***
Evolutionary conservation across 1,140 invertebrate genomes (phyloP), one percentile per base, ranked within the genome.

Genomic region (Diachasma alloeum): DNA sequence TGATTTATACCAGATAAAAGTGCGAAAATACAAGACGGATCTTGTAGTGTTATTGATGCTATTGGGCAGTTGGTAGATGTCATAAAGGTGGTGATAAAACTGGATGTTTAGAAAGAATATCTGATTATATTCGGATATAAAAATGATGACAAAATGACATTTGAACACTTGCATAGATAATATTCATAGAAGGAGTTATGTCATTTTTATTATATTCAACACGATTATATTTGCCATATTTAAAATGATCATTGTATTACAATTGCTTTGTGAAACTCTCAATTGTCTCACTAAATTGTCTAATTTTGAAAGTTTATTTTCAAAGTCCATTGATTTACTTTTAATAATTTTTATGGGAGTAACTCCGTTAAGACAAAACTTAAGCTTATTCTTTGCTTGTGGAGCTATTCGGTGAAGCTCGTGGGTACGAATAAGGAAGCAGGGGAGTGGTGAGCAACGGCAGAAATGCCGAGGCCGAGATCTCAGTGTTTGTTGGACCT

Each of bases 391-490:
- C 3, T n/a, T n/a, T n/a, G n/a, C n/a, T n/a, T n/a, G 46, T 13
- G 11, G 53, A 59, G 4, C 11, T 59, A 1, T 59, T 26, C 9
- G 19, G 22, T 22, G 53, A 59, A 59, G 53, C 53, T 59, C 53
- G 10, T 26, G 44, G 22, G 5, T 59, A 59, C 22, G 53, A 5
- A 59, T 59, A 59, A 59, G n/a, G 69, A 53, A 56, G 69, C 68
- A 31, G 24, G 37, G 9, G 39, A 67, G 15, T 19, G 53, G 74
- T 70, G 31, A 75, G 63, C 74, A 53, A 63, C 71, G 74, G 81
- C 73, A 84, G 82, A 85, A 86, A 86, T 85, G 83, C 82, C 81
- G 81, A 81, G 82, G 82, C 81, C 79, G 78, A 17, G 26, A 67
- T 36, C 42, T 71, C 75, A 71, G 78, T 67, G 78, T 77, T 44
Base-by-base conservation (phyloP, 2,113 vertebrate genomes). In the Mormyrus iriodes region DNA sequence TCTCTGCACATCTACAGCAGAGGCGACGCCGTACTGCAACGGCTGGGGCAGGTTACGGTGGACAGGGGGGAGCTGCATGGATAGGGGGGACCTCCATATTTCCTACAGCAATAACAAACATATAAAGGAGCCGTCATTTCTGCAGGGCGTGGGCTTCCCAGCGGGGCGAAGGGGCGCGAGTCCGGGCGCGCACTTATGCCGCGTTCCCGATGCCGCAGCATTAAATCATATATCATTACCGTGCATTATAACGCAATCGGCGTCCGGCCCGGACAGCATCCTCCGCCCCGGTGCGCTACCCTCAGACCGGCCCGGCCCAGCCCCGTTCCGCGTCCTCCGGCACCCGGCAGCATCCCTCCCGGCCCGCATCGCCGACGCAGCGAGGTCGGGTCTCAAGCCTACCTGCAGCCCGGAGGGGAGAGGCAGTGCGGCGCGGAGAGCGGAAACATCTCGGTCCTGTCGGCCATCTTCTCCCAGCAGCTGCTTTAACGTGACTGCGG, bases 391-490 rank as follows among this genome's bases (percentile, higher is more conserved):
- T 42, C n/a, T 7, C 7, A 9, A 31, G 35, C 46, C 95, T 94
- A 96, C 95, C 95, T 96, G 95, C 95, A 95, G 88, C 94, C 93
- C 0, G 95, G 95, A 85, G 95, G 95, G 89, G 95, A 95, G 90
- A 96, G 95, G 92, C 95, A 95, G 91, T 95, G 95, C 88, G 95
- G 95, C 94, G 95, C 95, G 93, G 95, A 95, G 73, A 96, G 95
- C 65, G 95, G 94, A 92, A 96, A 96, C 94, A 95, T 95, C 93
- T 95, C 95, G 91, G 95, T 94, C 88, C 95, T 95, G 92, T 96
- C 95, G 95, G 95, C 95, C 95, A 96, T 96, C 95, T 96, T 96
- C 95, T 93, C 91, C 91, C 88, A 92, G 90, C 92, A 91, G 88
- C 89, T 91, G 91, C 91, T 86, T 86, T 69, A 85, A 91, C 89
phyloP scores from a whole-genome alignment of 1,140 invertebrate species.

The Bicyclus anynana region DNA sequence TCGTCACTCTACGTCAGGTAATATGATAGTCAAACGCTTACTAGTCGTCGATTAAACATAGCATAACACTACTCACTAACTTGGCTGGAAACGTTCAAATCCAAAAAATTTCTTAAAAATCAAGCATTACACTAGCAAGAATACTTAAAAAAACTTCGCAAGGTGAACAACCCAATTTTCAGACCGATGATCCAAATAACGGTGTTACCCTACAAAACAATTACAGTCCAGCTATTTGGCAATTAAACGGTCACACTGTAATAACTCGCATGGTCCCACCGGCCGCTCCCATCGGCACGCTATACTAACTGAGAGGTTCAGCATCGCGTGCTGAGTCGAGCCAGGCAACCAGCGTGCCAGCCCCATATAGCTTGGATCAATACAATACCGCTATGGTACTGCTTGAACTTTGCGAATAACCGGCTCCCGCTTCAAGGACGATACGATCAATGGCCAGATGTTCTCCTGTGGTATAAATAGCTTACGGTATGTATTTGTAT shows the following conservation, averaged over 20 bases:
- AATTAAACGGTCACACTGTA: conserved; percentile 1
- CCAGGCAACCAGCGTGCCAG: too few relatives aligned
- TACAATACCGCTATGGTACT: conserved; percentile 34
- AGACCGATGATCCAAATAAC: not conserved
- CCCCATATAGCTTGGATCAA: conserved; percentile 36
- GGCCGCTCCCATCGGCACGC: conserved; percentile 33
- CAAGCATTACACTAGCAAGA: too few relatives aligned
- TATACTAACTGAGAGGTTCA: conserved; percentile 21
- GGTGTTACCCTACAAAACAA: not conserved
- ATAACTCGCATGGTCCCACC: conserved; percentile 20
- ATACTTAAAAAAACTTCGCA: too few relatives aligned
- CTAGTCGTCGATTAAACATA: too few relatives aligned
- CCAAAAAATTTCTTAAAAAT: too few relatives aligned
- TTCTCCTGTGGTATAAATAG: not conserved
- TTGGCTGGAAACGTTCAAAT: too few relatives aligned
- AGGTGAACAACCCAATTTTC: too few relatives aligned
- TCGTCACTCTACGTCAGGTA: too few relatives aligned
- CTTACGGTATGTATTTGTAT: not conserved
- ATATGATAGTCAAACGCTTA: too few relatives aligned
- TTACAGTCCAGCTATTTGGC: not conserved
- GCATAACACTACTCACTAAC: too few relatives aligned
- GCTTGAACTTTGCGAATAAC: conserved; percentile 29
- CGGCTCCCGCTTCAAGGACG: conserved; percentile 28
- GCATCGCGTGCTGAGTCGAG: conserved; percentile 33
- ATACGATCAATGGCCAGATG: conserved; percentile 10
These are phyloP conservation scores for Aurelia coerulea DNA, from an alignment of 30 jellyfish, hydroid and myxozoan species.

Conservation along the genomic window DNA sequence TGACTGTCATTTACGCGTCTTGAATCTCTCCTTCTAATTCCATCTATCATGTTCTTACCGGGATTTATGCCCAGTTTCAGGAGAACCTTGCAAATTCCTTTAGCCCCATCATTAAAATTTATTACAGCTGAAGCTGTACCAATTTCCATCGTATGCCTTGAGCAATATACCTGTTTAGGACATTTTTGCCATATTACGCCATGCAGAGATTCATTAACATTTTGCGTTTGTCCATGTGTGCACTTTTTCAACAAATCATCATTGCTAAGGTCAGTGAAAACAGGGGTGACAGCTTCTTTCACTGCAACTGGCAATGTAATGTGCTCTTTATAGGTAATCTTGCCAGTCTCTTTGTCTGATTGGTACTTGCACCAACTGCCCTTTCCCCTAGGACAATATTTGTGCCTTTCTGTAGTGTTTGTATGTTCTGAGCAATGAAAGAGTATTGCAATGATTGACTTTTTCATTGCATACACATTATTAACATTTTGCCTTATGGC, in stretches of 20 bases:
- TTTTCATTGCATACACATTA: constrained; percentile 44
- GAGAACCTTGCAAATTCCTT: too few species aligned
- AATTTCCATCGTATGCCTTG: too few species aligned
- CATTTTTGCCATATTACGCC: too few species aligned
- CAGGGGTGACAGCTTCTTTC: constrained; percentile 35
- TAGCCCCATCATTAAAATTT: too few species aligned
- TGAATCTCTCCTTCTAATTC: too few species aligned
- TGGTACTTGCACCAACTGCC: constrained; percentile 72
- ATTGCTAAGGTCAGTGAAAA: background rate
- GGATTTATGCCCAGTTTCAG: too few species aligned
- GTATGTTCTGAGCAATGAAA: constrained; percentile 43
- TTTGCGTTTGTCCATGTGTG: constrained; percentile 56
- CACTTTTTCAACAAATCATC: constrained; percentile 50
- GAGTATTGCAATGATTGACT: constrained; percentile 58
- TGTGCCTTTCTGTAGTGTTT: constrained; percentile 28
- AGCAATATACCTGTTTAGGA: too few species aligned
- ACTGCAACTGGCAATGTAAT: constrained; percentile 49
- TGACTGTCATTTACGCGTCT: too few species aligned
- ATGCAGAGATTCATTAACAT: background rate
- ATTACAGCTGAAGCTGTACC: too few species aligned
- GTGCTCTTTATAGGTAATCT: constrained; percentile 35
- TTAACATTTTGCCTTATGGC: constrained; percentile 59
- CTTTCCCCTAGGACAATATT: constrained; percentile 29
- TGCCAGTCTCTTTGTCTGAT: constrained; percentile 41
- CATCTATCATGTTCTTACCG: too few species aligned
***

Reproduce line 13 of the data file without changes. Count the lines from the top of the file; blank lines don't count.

- T 36, C 42, T 71, C 75, A 71, G 78, T 67, G 78, T 77, T 44